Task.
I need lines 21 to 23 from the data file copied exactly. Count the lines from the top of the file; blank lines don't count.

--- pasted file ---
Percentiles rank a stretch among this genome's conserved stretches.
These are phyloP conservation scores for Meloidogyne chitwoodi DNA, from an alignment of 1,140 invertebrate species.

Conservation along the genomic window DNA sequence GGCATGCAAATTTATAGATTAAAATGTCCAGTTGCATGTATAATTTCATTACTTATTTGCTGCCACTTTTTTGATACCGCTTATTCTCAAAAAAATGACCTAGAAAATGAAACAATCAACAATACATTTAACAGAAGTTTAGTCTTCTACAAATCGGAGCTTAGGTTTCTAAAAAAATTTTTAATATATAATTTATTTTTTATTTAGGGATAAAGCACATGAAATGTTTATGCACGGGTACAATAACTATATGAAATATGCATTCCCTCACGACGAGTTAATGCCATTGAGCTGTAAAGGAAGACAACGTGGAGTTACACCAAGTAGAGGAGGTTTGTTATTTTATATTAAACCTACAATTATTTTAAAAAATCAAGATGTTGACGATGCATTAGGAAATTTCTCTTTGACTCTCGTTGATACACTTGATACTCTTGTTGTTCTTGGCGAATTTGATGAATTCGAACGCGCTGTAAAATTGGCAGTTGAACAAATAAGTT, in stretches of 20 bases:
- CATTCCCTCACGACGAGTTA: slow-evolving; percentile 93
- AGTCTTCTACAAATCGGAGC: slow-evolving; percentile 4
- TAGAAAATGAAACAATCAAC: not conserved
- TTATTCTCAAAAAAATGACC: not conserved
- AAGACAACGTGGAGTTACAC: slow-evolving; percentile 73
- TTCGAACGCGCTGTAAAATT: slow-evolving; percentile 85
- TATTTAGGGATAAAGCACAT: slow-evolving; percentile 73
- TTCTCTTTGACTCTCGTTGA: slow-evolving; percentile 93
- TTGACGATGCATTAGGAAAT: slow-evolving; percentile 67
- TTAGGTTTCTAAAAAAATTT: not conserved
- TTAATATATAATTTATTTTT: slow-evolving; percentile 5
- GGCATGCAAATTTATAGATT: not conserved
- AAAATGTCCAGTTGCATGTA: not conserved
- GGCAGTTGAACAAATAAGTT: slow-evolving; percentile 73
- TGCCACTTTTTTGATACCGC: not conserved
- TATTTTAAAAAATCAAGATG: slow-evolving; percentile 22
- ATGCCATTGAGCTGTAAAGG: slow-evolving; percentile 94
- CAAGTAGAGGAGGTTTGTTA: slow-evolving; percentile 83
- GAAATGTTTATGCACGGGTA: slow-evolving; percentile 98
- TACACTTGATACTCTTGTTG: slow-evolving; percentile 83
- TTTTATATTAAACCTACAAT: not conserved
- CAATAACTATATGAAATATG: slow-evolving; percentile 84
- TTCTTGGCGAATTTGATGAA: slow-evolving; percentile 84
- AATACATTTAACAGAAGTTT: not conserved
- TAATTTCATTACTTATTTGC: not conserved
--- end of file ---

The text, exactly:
- CAAGTAGAGGAGGTTTGTTA: slow-evolving; percentile 83
- GAAATGTTTATGCACGGGTA: slow-evolving; percentile 98
- TACACTTGATACTCTTGTTG: slow-evolving; percentile 83